cities

Segregation and Quality of Life

CensusScope’s dissimilarity index measures the distributions of blacks and whites across a city to quantify the level of integration and segregation. The site discerned three major Midwestern cities in the top ten: Detroit, MI in second; Milwaukee, WI in third; and Chicago, IL in fifth. These cities are major hubs for their region, both socially and economically. But does segregation affect quality of life? And does it help or hinder job growth?  read more »

Vancouver: Moving to the Suburbs

A few weeks ago, The New York Times touted purported savings that a household would save by living in the core city of New York (in Brooklyn) instead of the suburbs (South Orange, New Jersey). The article downplayed the 1,000 fewer square feet the money bought in Brooklyn and did not consider the 40% higher cost of living.  read more »

Surprise, Frisco and Beaumont Among Fastest Growing

The Bureau of the Census has updated its city (municipality or local government area) population estimates for 2009. Predictably, anti-suburban interests saw more indication of the elusive (read non-existent) exodus from the suburbs to the central cities. One analyst even suggested that a "high quality" of life in one central city (Washington, DC) might have kept people from moving to the suburbs.  read more »

Let's Not Fool Ourselves on Urban Growth

There has been a lot written lately about the return to the city. I’ve noted myself how places like central Indianapolis have reversed decades of population declines. That’s exciting. And the New York Times, for example, just trumpeted how “smart growth is taking hold” in America.  read more »

Municipal Budget Mess

A recent report from the National League of Cities projects a grim financial situation for many municipal governments during the next three years. According to the report the municipal sector "likely faces a combined, estimated shortfall of anywhere from $56 billion to $83 billion from 2010-2012." Such shortfalls will be "driven by declining tax revenues, ongoing service demands and cuts in state revenues".  read more »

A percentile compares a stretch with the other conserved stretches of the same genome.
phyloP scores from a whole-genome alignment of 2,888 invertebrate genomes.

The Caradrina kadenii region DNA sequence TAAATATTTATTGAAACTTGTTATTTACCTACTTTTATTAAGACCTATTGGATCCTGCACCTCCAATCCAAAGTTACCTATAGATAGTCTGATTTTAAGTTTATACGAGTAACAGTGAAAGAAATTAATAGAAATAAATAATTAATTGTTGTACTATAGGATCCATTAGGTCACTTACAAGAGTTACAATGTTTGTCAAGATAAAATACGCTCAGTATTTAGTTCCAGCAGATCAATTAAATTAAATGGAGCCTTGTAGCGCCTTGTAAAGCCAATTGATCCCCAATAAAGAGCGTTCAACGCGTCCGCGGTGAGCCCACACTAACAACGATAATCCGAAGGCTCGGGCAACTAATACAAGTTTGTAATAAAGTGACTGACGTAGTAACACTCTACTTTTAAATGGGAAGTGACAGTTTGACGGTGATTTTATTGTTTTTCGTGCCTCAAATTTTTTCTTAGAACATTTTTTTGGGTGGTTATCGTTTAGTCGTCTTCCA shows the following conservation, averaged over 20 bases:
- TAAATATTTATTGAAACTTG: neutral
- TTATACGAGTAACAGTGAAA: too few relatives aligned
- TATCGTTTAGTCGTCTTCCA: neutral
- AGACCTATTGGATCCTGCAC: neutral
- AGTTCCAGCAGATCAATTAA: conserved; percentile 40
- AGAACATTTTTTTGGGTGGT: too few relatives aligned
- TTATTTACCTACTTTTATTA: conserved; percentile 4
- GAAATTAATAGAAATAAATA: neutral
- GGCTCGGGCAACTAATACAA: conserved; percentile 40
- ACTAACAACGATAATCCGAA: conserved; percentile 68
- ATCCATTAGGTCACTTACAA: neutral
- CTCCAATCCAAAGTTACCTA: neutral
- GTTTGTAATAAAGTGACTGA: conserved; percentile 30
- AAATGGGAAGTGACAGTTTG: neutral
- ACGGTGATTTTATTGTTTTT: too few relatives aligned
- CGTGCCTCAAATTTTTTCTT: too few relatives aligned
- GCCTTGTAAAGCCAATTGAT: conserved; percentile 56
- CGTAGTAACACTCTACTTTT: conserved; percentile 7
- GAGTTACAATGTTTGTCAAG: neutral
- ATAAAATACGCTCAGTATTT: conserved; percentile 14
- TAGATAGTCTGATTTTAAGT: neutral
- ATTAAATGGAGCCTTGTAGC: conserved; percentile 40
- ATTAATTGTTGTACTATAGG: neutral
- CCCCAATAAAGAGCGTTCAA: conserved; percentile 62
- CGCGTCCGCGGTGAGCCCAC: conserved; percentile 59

NGVideo: East St. Louis (Part III)

Part III in the video series on East St. Louis explores ideas put forward for (re)development of the city, including cultural tourism based on the city's African American heritage and use of vacant land for farming to create a local food source for the St. Louis metropolitan area.  read more »

A Threat To Home Owners Associations

In the 1990s, just about the only site amenity that most suburban developments offered was a fancy entrance monument. Usually, there were no other additions beyond ordinance minimums and even those weren’t generally elaborate. Some of these monuments did cost millions, but once past the gilded gates, the seduction ended, and residents were greeted by familiar monotonous cookie cutter subdivisions.  read more »

Mobility on the Decline

Faced with an economic downturn and a bursting real estate bubble, Americans look to be staying put in greater numbers. According to Ball State demographer Michael Hicks, interviewed in an article examining the trend in the San Francisco Chronicle, "Property values have dropped so much, people can't pick up and move the way they used to."  read more »

City & Suburban Trends: Sometimes it Helps to Look at the Data

Jonathan Weber writes that "Most demographic and market indicators suggest that growth and development across the country are moving away from the suburban and exurban fringe and toward center-cities and close-in suburbs," in an article for MSNBC entitled Demographic trends now favor downtown: Growth across the country moves away from suburban and exurban fringe.  read more »

Moving Away from the City: The Reality Missed by the Fairfax County Survey

Political “spin” descended to a new low today with the publication of survey results purporting to suggest that suburban residents and workers are pining for city life. The Washington Business Journal dutifully reported that Today’s suburban workers and residents miss the amenities of cities.  read more »